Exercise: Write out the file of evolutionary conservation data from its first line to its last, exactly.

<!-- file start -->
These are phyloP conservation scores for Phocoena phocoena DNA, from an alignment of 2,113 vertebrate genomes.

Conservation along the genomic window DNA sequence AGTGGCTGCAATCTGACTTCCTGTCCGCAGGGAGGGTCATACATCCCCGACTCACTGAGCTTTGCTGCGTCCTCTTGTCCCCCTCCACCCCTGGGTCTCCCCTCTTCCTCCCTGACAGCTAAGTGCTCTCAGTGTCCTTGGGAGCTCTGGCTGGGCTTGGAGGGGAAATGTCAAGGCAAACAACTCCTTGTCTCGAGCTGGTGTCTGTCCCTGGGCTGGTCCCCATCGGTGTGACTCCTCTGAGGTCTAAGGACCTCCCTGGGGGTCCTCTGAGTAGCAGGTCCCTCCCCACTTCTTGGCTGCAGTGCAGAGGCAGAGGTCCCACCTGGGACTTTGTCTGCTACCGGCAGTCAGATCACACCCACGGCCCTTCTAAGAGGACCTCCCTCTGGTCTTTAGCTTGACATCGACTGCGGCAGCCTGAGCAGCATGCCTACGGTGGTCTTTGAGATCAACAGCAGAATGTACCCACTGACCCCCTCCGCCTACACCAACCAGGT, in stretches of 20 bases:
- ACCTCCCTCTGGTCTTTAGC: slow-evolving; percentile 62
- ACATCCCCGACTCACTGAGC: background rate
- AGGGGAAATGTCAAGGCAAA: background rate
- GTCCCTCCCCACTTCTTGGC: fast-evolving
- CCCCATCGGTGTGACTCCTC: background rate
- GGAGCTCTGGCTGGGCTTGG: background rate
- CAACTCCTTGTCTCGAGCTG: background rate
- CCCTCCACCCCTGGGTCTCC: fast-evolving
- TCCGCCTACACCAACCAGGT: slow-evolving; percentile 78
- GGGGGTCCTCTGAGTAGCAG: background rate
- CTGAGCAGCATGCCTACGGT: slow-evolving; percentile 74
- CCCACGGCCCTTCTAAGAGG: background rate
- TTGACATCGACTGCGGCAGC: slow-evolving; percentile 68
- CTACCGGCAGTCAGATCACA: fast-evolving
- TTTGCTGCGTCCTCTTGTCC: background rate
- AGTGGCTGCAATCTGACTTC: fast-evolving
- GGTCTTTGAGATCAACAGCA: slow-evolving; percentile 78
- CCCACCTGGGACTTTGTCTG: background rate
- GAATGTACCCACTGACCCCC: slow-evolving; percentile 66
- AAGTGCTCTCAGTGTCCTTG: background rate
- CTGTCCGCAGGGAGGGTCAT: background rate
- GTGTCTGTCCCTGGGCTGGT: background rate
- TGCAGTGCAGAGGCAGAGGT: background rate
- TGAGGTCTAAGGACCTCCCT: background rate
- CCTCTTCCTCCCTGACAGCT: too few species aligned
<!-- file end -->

These are phyloP conservation scores for Phocoena phocoena DNA, from an alignment of 2,113 vertebrate genomes.

Conservation along the genomic window DNA sequence AGTGGCTGCAATCTGACTTCCTGTCCGCAGGGAGGGTCATACATCCCCGACTCACTGAGCTTTGCTGCGTCCTCTTGTCCCCCTCCACCCCTGGGTCTCCCCTCTTCCTCCCTGACAGCTAAGTGCTCTCAGTGTCCTTGGGAGCTCTGGCTGGGCTTGGAGGGGAAATGTCAAGGCAAACAACTCCTTGTCTCGAGCTGGTGTCTGTCCCTGGGCTGGTCCCCATCGGTGTGACTCCTCTGAGGTCTAAGGACCTCCCTGGGGGTCCTCTGAGTAGCAGGTCCCTCCCCACTTCTTGGCTGCAGTGCAGAGGCAGAGGTCCCACCTGGGACTTTGTCTGCTACCGGCAGTCAGATCACACCCACGGCCCTTCTAAGAGGACCTCCCTCTGGTCTTTAGCTTGACATCGACTGCGGCAGCCTGAGCAGCATGCCTACGGTGGTCTTTGAGATCAACAGCAGAATGTACCCACTGACCCCCTCCGCCTACACCAACCAGGT, in stretches of 20 bases:
- ACCTCCCTCTGGTCTTTAGC: slow-evolving; percentile 62
- ACATCCCCGACTCACTGAGC: background rate
- AGGGGAAATGTCAAGGCAAA: background rate
- GTCCCTCCCCACTTCTTGGC: fast-evolving
- CCCCATCGGTGTGACTCCTC: background rate
- GGAGCTCTGGCTGGGCTTGG: background rate
- CAACTCCTTGTCTCGAGCTG: background rate
- CCCTCCACCCCTGGGTCTCC: fast-evolving
- TCCGCCTACACCAACCAGGT: slow-evolving; percentile 78
- GGGGGTCCTCTGAGTAGCAG: background rate
- CTGAGCAGCATGCCTACGGT: slow-evolving; percentile 74
- CCCACGGCCCTTCTAAGAGG: background rate
- TTGACATCGACTGCGGCAGC: slow-evolving; percentile 68
- CTACCGGCAGTCAGATCACA: fast-evolving
- TTTGCTGCGTCCTCTTGTCC: background rate
- AGTGGCTGCAATCTGACTTC: fast-evolving
- GGTCTTTGAGATCAACAGCA: slow-evolving; percentile 78
- CCCACCTGGGACTTTGTCTG: background rate
- GAATGTACCCACTGACCCCC: slow-evolving; percentile 66
- AAGTGCTCTCAGTGTCCTTG: background rate
- CTGTCCGCAGGGAGGGTCAT: background rate
- GTGTCTGTCCCTGGGCTGGT: background rate
- TGCAGTGCAGAGGCAGAGGT: background rate
- TGAGGTCTAAGGACCTCCCT: background rate
- CCTCTTCCTCCCTGACAGCT: too few species aligned